Tell Me I'm Fat | This American Life
The way people talk about being fat is shifting. With one-third of Americans classified as overweight, and another third as obese, and almost none of us losing weight and keeping it off, maybe it’s time to rethink the way we see being fat. A show inspired by Lindy West’s book Shrill.
I’m not done listening to this podcast yet. I have to take this episode like I took 2 Girls 1 Cup. I have to stop when it gets too much, I have to start it again when I’ve recovered enough. Not finishing is not an option because what’s in front of me is so horrifying I can’t look away.
I am the type of person who clicks on videos that feature someone dying. I’ve seen men cut off their own testicles and shaft, watched a man put a glass jar in his asshole that then broke, showering the floor beneath him with blood and glass shards. I’ve seen two women shitting into a cup and then eating that shit with their mouths.
I can’t look away from horror. I’ve been obsessed with horror for as long as I can remember. My most vivid memory from age four is watching The Exorcist with my grandmother, who loves horror movies more than me and would have loved the same disgusting videos on the Internet had she been born at the same time as me and not been so Catholic.
This episode horrifies me. I cried listening Elna Baker describing her realization that her husband would have never dated her when she was fat. He admitted it. If he didn’t, he’d be an asshole. If a fat person loses weight and falls in love, they have to forever reconcile with the fact that they are loved by the love of their life because their body is thin. Their body is better. Their body deserves the love.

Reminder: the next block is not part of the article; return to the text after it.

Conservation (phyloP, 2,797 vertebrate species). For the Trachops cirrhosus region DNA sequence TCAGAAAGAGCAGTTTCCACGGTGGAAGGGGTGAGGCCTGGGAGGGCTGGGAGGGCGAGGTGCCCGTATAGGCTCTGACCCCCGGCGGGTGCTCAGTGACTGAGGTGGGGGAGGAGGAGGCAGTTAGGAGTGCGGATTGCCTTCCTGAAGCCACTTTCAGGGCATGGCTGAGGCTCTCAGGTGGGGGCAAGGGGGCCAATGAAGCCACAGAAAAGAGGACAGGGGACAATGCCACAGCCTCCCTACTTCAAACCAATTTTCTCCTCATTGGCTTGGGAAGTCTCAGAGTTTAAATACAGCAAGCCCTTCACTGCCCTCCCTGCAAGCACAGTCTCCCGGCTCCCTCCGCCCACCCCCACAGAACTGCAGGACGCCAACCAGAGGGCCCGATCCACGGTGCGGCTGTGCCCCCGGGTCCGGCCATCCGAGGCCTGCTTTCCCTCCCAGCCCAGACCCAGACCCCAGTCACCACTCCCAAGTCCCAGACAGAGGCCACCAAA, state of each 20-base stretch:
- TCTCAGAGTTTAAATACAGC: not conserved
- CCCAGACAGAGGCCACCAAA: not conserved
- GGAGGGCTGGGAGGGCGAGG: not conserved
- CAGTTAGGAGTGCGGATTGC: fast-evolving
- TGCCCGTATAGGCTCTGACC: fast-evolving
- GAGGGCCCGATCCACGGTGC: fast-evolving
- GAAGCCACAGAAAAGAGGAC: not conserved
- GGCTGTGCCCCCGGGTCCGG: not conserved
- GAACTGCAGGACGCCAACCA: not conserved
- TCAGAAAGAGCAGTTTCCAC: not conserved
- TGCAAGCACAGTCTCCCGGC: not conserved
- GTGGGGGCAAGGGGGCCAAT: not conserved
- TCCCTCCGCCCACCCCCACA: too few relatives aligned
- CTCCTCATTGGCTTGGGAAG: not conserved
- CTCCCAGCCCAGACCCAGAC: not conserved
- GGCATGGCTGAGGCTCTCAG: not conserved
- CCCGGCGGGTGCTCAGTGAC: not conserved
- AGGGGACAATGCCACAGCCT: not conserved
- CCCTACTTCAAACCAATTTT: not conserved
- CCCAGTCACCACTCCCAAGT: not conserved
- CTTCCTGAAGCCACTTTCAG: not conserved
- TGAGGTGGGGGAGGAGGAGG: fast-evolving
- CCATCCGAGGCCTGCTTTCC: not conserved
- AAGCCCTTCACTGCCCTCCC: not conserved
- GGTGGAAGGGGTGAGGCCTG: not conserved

Men who date me must like fat women. They say big girls. Or curvy. They like fat women. Some people call it a fat fetish, because liking fat women should be viewed as something fringe and a little funny, like a foot fetish or latex fetish.
I’ve just reached Roxane Gay’s segment, but it seems like no one is talking about food addiction, which is disappointing. Food addiction is real, it’s proven, it’s science, but you can’t say it out loud because even the people who know it’s scientifically proven cannot help but scoff and think, “yeah, but it’s not heroin. There are people who can kick heroin, why can’t you quit food?”
You can’t quit food. Take your addiction and do it moderately, three medium or five small times a day.
I’m off the rails.
More people will roll their eyes at the dramatics of this post than understand it. They’ll read everything and still think but Caragh, just quit overeating. That’s all you have to do.
This podcast is horrifying. You should really listen to it.